Today’s News from Politics


The majority of New Jersey’s registered voters think that Frank Lautenberg is too old to serve another term as Senator, according to a poll released today.

According to a Quinnipiac University poll, 54 percent of New Jersey voters say the 83-year-old senior Senator is “too old to effectively serve another six-year term as U.S. Senator.” And while the Lautenberg’s approval remains favorable, 41 to 32 percent, only 31 percent of voters said that he “deserves to be reelected,” while 42% said he does not. (Friedman,


Lautenberg’s potential Republican opponents see the poll as further evidence of the elder statesman’s vulnerability. But if Democrats have any misgiving about the numbers – either those of the poll or the accumulated years in Lautenberg’s age — they’re hiding it well. After all, New Jersey voters have not elected a Republican Senator since Clifford Case won his 1972 re-election bid. Only two other states – West Virginia and Hawaii – have gone longer without electing a Republican Senator.

“It certainly looks like there’s an opportunity that Frank Lautenberg can be beat,” said Assemblyman Michael Doherty, who has formed an exploratory committee to run next year. “If I’m an incumbent and I’ve been in office for 25 years and only 31% of people think I deserve to be reelected, I’d be scratching my head and saying ‘maybe I’m going to get beat,” said Doherty, one of the legislature’s most conservative members.” (Friedman,


Gov. Jon Corzine’s approval rating took a dip in the latest Quinnipiac University poll released this morning, and Republicans are saying it’s hard not to pinpoint the governor’s ideas on asset monetization as the chief reason.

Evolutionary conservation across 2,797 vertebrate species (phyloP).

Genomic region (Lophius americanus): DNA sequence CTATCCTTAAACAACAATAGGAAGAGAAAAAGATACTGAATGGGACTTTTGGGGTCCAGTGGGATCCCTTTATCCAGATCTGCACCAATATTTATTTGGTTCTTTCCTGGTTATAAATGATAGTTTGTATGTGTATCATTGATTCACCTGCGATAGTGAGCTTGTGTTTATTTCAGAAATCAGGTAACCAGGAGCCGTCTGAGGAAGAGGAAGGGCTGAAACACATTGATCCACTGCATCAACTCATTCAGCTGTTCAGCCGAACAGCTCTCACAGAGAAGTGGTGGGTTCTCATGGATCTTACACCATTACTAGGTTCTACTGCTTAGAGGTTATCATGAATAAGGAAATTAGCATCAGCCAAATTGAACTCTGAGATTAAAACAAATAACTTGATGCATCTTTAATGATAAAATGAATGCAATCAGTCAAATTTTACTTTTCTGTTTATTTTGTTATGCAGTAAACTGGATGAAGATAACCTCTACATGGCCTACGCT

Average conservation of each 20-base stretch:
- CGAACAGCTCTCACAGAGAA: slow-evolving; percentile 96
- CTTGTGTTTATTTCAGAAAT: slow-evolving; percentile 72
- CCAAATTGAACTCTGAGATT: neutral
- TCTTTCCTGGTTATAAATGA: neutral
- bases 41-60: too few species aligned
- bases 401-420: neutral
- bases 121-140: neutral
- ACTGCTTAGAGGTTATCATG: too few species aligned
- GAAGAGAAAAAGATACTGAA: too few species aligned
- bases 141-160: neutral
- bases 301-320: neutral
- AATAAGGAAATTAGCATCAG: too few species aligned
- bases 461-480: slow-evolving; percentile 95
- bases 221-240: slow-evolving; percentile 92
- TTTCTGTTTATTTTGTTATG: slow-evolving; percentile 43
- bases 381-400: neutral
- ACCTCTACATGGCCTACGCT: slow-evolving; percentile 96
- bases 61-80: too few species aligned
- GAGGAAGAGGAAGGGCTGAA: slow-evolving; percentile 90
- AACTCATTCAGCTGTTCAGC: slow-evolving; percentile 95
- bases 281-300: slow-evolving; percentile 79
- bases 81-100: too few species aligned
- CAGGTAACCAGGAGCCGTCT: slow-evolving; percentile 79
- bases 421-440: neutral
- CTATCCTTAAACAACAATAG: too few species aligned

According to the poll, New Jersey voters approve 48 – 39 % of the job Corzine is doing, compared to 51 – 36 % April 18. In this latest survey, Republicans disapprove of the Governor 60 – 28 %, while Democrats approve 64 – 22 % and independent voters approve 45 – 41 %.

“Support for leasing the New Jersey Turnpike and Garden State Parkway (asset monetization) is slim, dropping to 31 percent in the latest poll while 54 percent disapprove,” pollster Clay Richards added.

Republican State Committee Chairman Tom Wilson quickly made the link.

“The two things are tied together,” Wilson said. “People expected Jon Corzine to be up front and honest. He hasn’t been up front about his dealings with (union president) Carla Katz, and he hasn’t been up front and honest about leasing of state assets. People know they can’t sell their own house to themselves and walk away with cash. They know this is the latest in a long string of one-shot gimmicks.” (Pizarro,


“Gov. Jon Corzine asserted in a Mercer County court filing yesterday his e-mail exchanges with labor leader and one-time paramour Carla Katz during recent state worker contract negotiations are not subject to disclosure under the state’s open records law. “The contents of the requested e-mail exchanges are either entirely private,” according to papers submitted by the Attorney General’s office, “or contain exchanges of information … that are protected from disclosure by the long-standing executive privilege.”

Corzine has previously acknowledged there were e-mail exchanges, but has denied they involved state business. The court filing late yesterday was a formal response to the lawsuit filed last month by Tom Wilson, the state Republican committee chairman. Wilson filed suit after the Corzine administration denied requests by Wilson and several media outlets to release the e-mail records under the state’s Open Public Records Act.